The Israeli Opera at Masada
Open air opera festivals under the vast canopy ofshining stars exist all over the world. Numerous historical and archaeological sites, such as the famousArena in Verona, Italy, host such festivals. Even moreso, opera festivals are also inaugurated in cities thatdo not feature such historical sites, like the floatinglake stage in the town of Bregenz, Austria. Each andevery one of these numerous festivals has its own set oftourism, social, economic, environmental and at timeseven political facets. The Israeli Opera has inaugurated its openair festival in Masada in June 2010 and now, in its thirdseason it has already becomea tradition.
Having such a festival in Israel is not that obvioussimply because of the very complicated political,economic and logistic issues in this part of the world.Like any other festivals around the world, an entire infrastructure and production organization is neededto make this festival a reality. The principles that have guided the Israeli Opera in inauguratingour festival:
1. The Artistic PrincipleAn open air opera festival enables to presentproductions on a much larger scale than can be donein opera house in Tel Aviv. On the one hand thestage can be much bigger and showcase many moreperformers, as is indeed needed in such operas as Aidaby Verdi or Carmen by Bizet. The larger than lifeoperatic music enjoys a much bigger spectrum once itis performed under the stars and even more so by theMt. of Masada with its extra added emotional value.The size of the festival enables us to bring to Israelthe best opera artists, such as conductors, singers,orchestras and designers. Our challenge is the presentartistic mega productions without making them circuslike or just full of gimmicks. The sheer size also enablesus to expose opera as a genre to a much larger nationaland international audience than those who can cometo our opera house in Tel Aviv.
2. The Tourism PrincipleInternational opera festivals enjoy a wide and faithfulaudience who travels each summer all over the worldto enjoy the various under the stars opera productions.Tourists who usually come to Israel are first andforemost interested in the land which is holy to the threemonotheistic religions. They come to tour Jerusalem,Tel Aviv, the desert or the north of our country. Mostof these tourists do not add cultural event to their dietand are not exposed to the rich cultural palate of ourland. So it is somewhat absurd the Israeli orchestras,theaters, dance companies and visual artists performall over the world yet tourists who come to Israel do notenjoy this rich and varied culture experience. Creatinga cultural tourism attraction like our festival becomesa magnet that would no doubt draw culture buffs whotour the world also to our land. The State of Israel thatthe average tourist comes to know is different from thecountry they have learned to about from the media andfrom the world of politics. This positive normal imageof Israel begins a chain effect that eventually will bringmany more tourists to Israel, tourists who have yet toput Israel in their travel plans. Next time they comehere we believe that aside of our opera festival they willalso include dance, theatre or a museum exhibition intheir itineraries.
3. The Social PrincipleIt is very important to our opera to be relevant alsoin the social and national landscape of our land. Inour festival we have 2,500 workers who are responsiblefor the infrastructure and the operation of the festival,most of whom are residents of the Negev and the DeadSea area. The dress rehearsals of the festival provide uswith an opportunity to invite free of charge thousandsof periphery inhabitants who cannot afford purchasingopera tickets to enjoy the production. There is a widerange of education activities taking place throughoutthe festival for the inhabitants of the Dead Sea area, allof whom are invited to the dress rehearsal. In this waythe opera can expose itself to a larger audience that isnot familiar with the genre, when the actual culturalevent takes place in their home, in the newly erectedopera house in the desert.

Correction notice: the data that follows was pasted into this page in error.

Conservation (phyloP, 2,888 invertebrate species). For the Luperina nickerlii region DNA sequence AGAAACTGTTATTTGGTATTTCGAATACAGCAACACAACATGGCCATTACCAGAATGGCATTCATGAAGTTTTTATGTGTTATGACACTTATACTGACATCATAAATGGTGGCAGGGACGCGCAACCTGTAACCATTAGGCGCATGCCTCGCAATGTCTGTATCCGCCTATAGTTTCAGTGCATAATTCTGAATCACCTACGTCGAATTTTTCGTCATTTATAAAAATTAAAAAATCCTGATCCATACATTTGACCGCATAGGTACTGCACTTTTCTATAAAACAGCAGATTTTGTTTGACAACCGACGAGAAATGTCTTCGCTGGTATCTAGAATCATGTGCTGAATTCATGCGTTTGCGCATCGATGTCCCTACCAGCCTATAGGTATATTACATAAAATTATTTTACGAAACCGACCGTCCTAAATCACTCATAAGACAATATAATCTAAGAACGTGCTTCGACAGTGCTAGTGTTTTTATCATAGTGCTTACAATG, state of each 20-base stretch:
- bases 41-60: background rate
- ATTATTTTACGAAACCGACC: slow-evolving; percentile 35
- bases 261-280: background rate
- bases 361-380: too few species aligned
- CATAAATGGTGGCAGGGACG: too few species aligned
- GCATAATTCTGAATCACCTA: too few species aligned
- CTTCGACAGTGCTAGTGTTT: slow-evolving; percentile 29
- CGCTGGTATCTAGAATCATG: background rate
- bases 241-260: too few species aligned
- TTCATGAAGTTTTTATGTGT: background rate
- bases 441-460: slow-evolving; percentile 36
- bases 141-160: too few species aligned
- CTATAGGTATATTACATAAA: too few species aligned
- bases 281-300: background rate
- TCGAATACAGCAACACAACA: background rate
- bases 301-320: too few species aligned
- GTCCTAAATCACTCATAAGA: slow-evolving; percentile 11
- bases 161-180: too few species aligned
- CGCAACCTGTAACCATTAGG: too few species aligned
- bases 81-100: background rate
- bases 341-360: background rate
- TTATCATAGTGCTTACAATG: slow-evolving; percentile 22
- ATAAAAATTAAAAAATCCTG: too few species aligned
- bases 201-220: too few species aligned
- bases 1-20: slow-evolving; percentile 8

4. The Environmental PrincipleAn open air festival, in the midst of the desert,by definition creates a dialogue with the naturalsurrounding where the goal is to use the nature with themountain, the desert and the sea becoming lead actorsin the performance. The festival glorifies the natureand intensifies it. We do not try to bring artificial sets tothe desert, on the contrary. We are enjoying the naturalset with all its majestic glory and making it a part ofthe production. At the same time the festival brings tothe public’s awareness the restoration and preservationof the Dead Sea, and choosing the Dead Sea as one ofthe new nature wonders of the world.
5. The Economic PrincipleOur festival enables a vast collaboration between thebusiness world and the cultural world as exists in manysimilar international festivals. Our collaboration inthese past two years with Discount Bank is an economicmodel that presents a triple dialogue between thebusiness company, the culture organization and theaudience. The initiative of Discount Bank opened thedoor for many other companies which also became part of our festival. The festival can also no doubt be an economic boostfor economic and business development in the Dead Sea area. In this way we will make our festivala cultural event that is a magnet for internationaltourists which creates culture and economics as wellas an environmental dialogue all within a very uniquecultural envelope.
Enjoy our festival events!